I concur with most of those opinions, but I rather like The Globolinks! Yes, it’s a corny children’s one-acter, but it is based on such a lovely premise: only music can save us from the barbarians. Menotti has fun with everything from fugues to electronic music, and the Globolinks’s costumes are wondrously imaginative. Offenbach’s Orpheus has been trashed, with an odd German prurience that recalls Mel Brooks’s Springtime for Hitler, but the delectable Elisabeth Steiner (Eurydice) is a joy to see as well as hear. Perhaps because it was the earliest of these films, this well-sung Figaro seems stilted; perhaps it’s the German: “Nun vergiss leises Flehn” won’t go anymore for “Non più andrai.” Horst Stein leads a cautious Zauberflöte, beautifully sung by its starry cast (Mathis, Deutekom, Gedda, Sotin); William Workman is a most amusing Papageno. The Wolf’s Glen scene in Der Freischütz is not as exciting as it can be, but the often problematic finale is superb. Fidelio is marvelous, despite Anja Silja’s Leonore light; Cassilly is the next best thing to Vickers, young Theo Adam is a frightening Pizarro, and Lucia Popp is the perfect Marzelline. The Hamburg orchestra plays more incisively for Charles Mackerras (Zar und Zimmermann), Bruno Maderna (Wozzeck), and Hans Schmidt-Isserestedt (Figaro) than it does under Ludwig—yet the latter’s Meistersinger typifies this set: there are nits one could pick (including a few cuts), but its warm humanity conquers all. This set earns its place in our Classical Hall of Fame.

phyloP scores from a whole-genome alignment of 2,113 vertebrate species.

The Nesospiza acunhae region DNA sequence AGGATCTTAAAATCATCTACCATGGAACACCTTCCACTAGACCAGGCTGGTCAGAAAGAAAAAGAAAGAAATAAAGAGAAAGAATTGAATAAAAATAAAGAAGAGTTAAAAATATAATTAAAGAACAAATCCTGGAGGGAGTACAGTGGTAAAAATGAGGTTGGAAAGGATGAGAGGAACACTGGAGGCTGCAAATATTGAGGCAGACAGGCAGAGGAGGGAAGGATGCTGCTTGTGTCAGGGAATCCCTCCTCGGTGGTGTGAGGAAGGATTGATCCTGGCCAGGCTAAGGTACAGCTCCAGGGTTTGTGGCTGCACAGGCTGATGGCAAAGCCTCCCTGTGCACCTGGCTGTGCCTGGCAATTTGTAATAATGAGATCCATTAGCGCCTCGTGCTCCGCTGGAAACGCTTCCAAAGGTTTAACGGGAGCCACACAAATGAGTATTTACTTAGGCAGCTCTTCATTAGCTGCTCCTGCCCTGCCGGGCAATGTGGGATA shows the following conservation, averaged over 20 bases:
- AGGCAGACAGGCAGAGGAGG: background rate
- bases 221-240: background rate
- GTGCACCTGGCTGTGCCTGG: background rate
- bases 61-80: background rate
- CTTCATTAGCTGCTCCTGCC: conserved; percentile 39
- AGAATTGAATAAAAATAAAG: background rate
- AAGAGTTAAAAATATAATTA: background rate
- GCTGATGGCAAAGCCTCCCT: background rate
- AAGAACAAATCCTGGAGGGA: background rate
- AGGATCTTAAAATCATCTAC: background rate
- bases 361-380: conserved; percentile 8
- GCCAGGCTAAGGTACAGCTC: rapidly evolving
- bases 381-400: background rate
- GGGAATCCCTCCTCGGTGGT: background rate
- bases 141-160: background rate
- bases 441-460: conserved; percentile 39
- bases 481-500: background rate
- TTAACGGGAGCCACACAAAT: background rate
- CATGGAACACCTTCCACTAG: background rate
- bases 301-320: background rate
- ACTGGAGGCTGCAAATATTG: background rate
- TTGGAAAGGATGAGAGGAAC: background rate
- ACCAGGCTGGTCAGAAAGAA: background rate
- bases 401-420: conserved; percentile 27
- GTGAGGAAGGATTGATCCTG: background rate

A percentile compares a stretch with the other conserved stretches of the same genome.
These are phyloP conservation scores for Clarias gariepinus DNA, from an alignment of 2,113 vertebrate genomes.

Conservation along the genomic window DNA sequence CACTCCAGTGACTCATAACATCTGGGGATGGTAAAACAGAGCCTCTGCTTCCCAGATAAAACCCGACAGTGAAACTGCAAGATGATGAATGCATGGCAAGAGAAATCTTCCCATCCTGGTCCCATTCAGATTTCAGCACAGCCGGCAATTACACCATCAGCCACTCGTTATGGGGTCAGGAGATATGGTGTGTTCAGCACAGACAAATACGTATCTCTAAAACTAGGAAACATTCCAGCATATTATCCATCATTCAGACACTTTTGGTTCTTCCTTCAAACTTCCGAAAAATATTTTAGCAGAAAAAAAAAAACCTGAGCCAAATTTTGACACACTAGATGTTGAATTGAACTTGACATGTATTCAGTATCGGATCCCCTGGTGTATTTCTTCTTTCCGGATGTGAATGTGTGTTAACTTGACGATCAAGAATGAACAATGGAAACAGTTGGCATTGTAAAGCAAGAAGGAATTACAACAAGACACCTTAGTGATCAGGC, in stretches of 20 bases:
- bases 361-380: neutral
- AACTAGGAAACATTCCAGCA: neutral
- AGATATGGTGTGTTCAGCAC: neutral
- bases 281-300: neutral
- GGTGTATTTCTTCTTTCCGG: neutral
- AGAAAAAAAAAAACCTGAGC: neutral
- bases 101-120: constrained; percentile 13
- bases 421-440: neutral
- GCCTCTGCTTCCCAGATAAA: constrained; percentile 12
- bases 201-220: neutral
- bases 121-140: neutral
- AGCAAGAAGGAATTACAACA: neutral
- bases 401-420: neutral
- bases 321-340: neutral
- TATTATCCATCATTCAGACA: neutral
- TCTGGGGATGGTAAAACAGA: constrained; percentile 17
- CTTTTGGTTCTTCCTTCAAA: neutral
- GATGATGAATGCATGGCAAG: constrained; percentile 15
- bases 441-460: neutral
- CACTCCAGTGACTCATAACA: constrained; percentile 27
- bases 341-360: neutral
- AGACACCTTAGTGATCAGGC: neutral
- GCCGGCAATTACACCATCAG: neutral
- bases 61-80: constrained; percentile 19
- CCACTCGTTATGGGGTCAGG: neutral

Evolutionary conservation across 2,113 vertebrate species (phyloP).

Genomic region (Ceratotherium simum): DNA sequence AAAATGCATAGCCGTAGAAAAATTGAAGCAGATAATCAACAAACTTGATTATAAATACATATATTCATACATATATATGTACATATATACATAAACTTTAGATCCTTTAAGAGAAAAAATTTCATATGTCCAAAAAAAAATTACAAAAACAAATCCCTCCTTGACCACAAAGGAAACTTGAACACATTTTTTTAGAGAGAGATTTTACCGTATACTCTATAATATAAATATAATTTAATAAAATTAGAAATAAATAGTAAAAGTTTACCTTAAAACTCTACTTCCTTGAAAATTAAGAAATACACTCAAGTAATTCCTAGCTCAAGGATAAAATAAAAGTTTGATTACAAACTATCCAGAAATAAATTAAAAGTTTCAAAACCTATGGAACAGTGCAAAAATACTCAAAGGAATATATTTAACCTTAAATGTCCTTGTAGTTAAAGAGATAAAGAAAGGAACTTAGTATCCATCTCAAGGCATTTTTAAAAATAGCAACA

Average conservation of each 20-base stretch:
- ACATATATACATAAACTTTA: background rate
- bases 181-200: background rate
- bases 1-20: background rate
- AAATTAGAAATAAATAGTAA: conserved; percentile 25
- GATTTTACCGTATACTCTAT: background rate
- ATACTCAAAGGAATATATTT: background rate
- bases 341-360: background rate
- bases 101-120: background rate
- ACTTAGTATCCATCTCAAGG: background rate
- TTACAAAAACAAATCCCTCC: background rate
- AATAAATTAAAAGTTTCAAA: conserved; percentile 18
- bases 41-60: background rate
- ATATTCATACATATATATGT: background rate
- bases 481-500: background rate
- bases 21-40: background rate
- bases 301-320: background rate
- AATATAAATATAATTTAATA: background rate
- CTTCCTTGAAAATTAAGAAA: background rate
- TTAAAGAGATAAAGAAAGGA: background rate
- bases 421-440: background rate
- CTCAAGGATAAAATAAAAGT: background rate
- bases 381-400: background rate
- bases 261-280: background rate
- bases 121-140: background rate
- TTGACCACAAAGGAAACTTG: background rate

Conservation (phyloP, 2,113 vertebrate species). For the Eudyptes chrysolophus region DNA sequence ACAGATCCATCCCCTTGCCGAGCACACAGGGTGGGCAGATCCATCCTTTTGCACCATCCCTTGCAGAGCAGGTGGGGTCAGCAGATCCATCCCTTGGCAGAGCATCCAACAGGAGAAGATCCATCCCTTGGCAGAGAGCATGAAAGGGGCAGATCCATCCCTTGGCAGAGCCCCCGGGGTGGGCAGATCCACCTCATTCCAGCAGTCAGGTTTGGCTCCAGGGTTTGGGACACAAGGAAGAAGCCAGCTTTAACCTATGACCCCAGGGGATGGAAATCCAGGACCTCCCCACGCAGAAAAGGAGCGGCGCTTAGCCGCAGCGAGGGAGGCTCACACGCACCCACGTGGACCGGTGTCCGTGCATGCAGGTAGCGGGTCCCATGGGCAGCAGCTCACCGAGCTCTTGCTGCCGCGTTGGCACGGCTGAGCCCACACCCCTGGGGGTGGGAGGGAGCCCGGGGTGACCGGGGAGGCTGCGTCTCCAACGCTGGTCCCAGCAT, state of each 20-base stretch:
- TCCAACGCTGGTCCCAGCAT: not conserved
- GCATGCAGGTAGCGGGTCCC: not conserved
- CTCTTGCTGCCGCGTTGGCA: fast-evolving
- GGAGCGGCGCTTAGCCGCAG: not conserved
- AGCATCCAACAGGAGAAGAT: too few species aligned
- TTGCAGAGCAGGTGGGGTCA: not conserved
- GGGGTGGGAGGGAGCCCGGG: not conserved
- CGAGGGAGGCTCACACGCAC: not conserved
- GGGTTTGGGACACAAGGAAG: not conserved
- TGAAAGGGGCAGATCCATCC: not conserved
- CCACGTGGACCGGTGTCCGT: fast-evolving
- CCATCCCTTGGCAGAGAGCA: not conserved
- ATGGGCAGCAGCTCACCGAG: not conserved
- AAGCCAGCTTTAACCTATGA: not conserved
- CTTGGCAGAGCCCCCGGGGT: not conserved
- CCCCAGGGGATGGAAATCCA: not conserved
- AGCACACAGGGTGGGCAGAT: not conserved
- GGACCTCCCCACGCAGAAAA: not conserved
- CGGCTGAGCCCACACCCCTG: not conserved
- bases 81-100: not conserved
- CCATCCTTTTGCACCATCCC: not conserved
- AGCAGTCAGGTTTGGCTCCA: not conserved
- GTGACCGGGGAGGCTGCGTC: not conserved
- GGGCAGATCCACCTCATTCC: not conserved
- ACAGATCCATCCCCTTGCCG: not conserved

FANFARE: James H. North
Works on This Recording
1. Le nozze di Figaro, K 492 by Wolfgang Amadeus Mozart
Performer: Tom Krause (Baritone), Arlene Saunders (Soprano), Elisabeth Steiner (Mezzo Soprano), Kurt Marschner (Tenor), Heinz Horst Blankenburg (Baritone), Edith Mathis (Soprano), Maria von Ilosvay (Alto)
Period: Classical
Written: 1786 ; Vienna, Austria
2. Die Zauberflöte, K 620 by Wolfgang Amadeus Mozart